Acquisition and assessment of digital slides
Slides were scanned at × 40 equivalent with a Philips IntelliSite Ultra Fast Scanner (Philips Digital Pathology, Best, the Netherlands). Images were first assessed by three hematopathologists (KH, PN, MB) with the Philips Image Management System on a regular desktop computer screen, resulting in the digital microscopy diagnosis (DMD). There was no standard setup used for digital pathology; the pathologist assessed the cases on their regular computer equipment (i.e., standard desktop setup with normal mouse). All pathologists did not yet use digital pathology on a daily basis during the time of the study. After a wash out period of at least 3 months, the same cases were assessed again by the same pathologists with a regular light microscope, resulting in the conventional microscopy diagnosis (CMD). Light microscopical examination was performed with the exact same clinical information and the same slides. If additional information was available or additional stainings had been performed between digital and light microscopical assessment, these were not included.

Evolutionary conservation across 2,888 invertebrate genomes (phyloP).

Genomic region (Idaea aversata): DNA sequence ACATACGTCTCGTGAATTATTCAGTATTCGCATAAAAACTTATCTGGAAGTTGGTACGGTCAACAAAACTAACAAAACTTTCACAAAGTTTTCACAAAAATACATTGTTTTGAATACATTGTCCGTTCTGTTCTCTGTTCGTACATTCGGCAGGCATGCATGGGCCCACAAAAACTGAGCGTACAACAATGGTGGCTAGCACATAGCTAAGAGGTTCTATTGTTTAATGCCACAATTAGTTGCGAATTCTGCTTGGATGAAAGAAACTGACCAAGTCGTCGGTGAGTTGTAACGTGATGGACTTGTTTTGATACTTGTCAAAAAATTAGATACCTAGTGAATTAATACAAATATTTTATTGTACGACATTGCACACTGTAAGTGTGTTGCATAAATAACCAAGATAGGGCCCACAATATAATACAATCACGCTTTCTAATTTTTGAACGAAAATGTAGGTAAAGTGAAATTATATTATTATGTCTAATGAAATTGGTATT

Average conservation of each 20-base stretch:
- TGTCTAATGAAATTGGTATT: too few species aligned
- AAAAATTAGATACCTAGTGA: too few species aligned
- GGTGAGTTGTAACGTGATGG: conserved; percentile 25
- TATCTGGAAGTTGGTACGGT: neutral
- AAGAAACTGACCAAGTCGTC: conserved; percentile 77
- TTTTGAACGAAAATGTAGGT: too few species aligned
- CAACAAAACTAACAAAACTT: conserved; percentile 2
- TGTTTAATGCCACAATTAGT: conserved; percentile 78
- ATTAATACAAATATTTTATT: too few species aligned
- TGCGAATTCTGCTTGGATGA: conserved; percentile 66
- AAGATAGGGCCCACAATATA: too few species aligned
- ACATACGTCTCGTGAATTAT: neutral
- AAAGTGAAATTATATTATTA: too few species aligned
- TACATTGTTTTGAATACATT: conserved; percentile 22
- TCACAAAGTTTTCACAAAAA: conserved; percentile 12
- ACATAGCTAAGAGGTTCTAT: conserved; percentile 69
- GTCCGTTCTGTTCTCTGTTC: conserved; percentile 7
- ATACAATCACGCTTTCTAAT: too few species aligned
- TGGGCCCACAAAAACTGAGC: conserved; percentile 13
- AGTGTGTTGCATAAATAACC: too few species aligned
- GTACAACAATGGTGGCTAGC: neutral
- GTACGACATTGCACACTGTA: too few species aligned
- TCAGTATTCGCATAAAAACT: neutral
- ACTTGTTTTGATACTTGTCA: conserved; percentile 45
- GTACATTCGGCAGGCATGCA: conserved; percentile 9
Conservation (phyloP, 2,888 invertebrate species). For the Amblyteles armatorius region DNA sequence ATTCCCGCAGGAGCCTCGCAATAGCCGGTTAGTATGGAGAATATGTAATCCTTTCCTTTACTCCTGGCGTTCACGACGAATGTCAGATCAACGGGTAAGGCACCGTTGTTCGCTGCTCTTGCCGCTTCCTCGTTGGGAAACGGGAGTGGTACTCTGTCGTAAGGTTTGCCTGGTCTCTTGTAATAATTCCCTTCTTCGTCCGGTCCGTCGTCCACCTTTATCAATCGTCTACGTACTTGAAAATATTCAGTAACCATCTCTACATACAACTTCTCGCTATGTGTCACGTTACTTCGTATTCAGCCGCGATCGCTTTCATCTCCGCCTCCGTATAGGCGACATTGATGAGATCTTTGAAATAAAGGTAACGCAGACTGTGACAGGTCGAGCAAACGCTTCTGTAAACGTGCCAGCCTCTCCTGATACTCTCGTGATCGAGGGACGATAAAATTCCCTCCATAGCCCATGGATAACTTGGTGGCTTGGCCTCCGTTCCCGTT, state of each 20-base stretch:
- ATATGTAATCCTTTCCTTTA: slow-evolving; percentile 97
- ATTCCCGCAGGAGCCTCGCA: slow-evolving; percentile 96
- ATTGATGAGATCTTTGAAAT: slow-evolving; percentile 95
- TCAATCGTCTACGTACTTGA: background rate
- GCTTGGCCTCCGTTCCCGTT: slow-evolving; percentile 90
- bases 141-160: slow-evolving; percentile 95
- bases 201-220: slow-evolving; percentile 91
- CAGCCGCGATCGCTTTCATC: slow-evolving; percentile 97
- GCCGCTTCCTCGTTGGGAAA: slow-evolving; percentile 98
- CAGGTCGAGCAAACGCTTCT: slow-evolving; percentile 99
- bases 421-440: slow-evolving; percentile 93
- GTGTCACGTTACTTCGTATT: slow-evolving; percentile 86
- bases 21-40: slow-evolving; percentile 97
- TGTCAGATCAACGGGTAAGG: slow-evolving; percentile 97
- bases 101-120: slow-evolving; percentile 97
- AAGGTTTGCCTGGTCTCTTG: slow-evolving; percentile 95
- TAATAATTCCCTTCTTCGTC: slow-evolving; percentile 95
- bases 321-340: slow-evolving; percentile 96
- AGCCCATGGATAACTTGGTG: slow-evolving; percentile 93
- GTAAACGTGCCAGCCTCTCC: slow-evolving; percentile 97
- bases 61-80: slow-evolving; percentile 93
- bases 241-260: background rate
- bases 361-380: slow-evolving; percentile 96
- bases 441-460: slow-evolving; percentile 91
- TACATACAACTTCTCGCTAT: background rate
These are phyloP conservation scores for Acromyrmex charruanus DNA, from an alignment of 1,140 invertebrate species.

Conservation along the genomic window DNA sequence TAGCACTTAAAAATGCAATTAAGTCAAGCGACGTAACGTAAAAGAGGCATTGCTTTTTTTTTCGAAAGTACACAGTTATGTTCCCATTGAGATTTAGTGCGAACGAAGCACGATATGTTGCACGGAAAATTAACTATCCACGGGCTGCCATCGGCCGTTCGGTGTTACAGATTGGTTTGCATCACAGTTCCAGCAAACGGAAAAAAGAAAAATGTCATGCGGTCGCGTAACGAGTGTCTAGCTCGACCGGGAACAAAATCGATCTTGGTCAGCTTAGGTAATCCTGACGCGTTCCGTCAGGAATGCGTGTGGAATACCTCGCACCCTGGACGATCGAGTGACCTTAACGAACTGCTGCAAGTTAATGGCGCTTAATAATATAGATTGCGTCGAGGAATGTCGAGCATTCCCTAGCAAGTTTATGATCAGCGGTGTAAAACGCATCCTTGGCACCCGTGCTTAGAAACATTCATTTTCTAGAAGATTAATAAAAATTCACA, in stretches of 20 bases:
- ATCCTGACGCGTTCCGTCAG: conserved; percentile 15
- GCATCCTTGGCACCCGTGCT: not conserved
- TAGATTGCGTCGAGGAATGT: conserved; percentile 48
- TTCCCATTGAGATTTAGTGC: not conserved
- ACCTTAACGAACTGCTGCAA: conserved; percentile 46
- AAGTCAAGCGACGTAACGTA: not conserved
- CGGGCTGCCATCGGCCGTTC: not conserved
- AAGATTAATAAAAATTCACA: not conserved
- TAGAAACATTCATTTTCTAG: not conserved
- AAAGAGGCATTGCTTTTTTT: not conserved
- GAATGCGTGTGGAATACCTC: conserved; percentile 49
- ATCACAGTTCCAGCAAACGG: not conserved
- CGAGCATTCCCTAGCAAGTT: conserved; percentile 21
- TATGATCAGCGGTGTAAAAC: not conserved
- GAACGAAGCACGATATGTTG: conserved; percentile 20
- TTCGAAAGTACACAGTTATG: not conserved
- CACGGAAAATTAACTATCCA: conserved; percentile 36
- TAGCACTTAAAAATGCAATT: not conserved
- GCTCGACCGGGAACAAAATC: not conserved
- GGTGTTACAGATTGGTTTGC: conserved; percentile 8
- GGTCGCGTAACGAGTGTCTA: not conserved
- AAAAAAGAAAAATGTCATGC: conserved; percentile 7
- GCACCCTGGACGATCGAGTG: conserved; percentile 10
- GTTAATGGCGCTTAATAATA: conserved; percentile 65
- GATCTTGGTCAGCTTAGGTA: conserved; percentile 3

The benchmark diagnosis (BD) was based on light microscopical assessment by all three pathologists. In discordant cases, the BD was established during a discussion by all three pathologists using a multi-headed microscope, again after a wash out period of at least 3 months and without knowing the previous results. The flow of the study is summarized in Fig. 1.
Both for digital and light microscopical assessments, each pathologist was asked to score the following items: diagnosis; level of confidence (very unsure, unsure, sure, very sure); need for additional immunohistochemical stains or molecular analyses (yes/ no); which additional investigations; and any encountered problems during the assessment.
The results were entered into a database, and the assessment of digital and glass slides was assessed for concordance. Major discordances were defined as differences in diagnosis with an impact on treatment, e.g., reactive vs. malignant, a significant change of diagnosis, and presence or absence of transformation. Follicular lymphoma grades 1–3A vs. follicular lymphoma grade 3B was considered discordant. Follicular lymphoma grade 3B vs. diffuse large B cell lymphoma was not considered a major discordance.